After doing a lot of research and consulting on the "overwhelmed employee" and the tremendous need to
One big thing that I'm noticing is the importance of quiet. Now that I'm off the road for a while and spending some time at home, I'm noticing that my mind has started to calm and I am thinking more clearly. Of course there's nothing like painful broken ribs to focus the mind, but beyond that I'm reminding myself how important it is to take time for yourself and just "be quiet."
Susan Cain's book Quiet, which talks a lot about how we introverts work, discusses why some people prefer quiet. One her findings is that introverts like quiet because they are hyper-sensitive to the outside world. So they aren't really "shy," they just get "over stimulated" by things that others find fun and interesting.
Today I was waiting at the hospital clinic and spent over an hour in a noisy room, watching lots of injured people try to get comfortable, listening to a TV that was turned up too loud. It reminded me how much it frustrates me to have music and loud TVs on in airports all the time. When I got home I once again found quiet, and my mind moved back toward some of the strategic issues I have to deal with (work related mostly).
The real lesson here, which is one we all need to remind ourselves, is that "mindfulness" and "quiet" are some of our most important tools for health, productivity, family harmony, and success. Every time you feel your mind getting "noisy" or "distracted" by too much stress, overload of information, or just confusion - it's time to be quiet.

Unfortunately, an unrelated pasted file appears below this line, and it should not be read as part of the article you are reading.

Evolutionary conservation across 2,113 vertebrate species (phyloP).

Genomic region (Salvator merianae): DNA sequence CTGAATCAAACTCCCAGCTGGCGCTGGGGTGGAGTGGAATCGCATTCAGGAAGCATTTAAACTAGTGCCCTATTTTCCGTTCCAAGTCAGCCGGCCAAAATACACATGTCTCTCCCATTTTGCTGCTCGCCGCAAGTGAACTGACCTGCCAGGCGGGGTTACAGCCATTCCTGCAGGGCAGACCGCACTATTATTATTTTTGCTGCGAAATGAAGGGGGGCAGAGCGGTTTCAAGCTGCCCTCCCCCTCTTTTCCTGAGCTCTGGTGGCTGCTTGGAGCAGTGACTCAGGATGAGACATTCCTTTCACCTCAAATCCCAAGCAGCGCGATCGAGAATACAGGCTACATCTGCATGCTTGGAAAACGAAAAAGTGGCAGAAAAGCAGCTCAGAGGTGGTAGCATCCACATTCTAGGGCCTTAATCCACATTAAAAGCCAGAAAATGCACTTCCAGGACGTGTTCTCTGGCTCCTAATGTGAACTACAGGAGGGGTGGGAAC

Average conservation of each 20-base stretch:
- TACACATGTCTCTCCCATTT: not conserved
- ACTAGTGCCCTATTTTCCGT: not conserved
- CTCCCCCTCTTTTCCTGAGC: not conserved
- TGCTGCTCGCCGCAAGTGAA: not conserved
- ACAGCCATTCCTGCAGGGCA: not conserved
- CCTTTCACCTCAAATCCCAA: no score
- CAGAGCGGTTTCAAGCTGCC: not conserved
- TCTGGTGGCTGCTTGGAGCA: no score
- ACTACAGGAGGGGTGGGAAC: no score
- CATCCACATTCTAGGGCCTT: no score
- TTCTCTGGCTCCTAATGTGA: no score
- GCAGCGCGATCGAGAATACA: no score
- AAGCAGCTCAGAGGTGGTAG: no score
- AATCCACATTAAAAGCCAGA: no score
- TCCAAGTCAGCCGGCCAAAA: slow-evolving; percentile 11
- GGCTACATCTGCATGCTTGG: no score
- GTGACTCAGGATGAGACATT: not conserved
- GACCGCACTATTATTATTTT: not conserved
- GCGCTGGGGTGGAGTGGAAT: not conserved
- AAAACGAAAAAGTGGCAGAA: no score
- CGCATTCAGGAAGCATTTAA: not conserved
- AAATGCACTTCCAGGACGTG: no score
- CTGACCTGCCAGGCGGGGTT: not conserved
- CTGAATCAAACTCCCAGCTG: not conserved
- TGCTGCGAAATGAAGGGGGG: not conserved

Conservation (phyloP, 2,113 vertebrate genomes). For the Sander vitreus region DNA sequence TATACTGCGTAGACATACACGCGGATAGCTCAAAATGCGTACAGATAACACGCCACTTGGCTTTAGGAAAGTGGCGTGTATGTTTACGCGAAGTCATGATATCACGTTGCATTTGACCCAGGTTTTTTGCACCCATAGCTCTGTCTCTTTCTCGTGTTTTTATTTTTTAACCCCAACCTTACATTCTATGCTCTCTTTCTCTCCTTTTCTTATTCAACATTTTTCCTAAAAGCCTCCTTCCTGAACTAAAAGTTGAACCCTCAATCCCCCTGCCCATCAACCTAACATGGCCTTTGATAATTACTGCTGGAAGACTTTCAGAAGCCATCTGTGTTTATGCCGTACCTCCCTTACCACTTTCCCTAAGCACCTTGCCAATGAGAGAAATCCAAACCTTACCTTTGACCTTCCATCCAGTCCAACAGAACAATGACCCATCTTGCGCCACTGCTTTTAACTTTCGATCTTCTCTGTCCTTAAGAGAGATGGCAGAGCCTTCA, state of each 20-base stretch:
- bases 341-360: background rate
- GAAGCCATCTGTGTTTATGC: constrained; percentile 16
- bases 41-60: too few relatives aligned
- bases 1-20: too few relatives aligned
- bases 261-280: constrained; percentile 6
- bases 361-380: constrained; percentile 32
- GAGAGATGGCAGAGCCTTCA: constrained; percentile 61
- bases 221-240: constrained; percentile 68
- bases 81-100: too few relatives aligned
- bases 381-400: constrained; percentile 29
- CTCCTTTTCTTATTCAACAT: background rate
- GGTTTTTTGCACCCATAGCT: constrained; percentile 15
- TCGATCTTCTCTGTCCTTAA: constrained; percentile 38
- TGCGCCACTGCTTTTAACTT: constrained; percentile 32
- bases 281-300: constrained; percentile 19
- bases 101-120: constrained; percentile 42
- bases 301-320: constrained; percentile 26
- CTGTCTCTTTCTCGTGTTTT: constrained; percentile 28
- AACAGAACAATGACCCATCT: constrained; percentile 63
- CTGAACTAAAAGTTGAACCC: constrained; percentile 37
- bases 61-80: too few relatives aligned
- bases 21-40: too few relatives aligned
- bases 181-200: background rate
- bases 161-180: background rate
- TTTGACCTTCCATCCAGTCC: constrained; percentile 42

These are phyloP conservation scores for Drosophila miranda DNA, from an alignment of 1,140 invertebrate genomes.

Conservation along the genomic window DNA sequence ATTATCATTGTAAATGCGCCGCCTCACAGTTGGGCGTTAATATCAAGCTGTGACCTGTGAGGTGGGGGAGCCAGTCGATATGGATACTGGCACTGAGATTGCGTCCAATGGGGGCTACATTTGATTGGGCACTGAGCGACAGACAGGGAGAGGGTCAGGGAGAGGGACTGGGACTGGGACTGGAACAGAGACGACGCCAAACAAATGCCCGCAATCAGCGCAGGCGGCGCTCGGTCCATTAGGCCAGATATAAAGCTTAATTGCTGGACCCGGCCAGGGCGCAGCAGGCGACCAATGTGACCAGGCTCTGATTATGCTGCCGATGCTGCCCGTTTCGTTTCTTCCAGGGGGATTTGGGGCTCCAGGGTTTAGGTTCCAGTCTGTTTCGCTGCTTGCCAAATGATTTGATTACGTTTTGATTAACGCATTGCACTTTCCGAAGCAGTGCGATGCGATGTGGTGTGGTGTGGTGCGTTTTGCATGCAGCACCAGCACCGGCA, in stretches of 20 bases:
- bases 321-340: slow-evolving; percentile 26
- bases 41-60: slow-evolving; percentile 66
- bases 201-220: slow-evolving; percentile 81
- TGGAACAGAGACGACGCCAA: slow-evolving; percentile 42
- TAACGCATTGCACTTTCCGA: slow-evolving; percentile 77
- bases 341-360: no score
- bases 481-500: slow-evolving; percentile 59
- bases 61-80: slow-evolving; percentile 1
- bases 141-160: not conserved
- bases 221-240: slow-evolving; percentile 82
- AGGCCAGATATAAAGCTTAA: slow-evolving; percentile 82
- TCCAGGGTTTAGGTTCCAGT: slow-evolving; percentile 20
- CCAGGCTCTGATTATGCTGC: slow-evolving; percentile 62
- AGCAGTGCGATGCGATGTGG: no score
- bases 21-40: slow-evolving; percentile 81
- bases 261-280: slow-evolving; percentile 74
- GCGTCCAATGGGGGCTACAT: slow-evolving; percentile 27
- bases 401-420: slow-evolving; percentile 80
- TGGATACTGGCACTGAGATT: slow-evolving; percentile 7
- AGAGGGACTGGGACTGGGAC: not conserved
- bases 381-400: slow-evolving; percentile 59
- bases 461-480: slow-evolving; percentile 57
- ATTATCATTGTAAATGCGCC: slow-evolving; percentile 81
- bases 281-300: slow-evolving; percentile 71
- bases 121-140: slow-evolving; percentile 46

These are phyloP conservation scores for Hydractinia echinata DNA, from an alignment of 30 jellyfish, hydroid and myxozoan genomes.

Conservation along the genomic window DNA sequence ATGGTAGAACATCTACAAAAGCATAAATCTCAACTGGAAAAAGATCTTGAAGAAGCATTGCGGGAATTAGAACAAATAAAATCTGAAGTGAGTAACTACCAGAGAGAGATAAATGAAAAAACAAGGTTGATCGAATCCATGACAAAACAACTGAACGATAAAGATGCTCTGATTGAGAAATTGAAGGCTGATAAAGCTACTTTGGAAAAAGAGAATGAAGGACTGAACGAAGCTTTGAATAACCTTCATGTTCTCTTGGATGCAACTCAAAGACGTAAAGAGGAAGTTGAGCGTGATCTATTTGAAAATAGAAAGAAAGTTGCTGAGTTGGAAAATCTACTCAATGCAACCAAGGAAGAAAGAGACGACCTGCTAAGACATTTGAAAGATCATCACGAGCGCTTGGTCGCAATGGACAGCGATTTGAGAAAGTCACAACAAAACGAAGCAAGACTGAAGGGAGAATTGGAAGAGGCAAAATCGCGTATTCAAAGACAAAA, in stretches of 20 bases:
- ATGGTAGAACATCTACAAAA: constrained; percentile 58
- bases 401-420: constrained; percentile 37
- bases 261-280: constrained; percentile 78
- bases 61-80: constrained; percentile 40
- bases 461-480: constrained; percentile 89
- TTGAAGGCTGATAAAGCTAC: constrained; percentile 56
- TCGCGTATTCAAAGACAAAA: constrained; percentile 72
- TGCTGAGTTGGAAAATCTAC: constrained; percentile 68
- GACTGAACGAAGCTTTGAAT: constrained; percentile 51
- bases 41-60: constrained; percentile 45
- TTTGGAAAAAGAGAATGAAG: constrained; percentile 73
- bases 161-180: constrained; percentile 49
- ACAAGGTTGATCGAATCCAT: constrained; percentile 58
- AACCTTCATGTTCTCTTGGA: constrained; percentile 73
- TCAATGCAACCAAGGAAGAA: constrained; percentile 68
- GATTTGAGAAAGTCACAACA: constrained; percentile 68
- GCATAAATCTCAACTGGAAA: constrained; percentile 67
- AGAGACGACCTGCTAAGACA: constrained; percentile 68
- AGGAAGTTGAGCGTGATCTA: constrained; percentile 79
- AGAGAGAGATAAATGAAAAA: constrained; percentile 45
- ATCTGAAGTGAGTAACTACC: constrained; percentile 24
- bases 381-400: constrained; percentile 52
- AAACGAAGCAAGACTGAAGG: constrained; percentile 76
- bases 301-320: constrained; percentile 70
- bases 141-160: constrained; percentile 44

In my case, I have been learning to spend much more time listening and less time talking. It's a never-ending challenge, but one which I find extremely valuable. Our minds, bodies, and souls thrive on internal consistency and balance - and we often need time alone, quiet space, and peace to re-balance.
As Susan Salzburg describes in her wonderful book, Real Happiness at Work, "if we take time to be quiet and pay attention, we may develop a completely different understanding of why we do what we do."
Here's my suggestion: When you're in line at the coffee shop, waiting for the elevator, or just walking through the building or waiting for a meeting - take the time to be quiet and settle yourself. When you're in a meeting, slow down and listen before you talk. And when you're at home, take some time to be quiet and enjoy really being with your family.
You'll be glad you did.
By: Josh Bersin
Original Article: https://www.linkedin.com/pulse/article/20140711203258-131079-the-importance-of-quiet?trk=object-title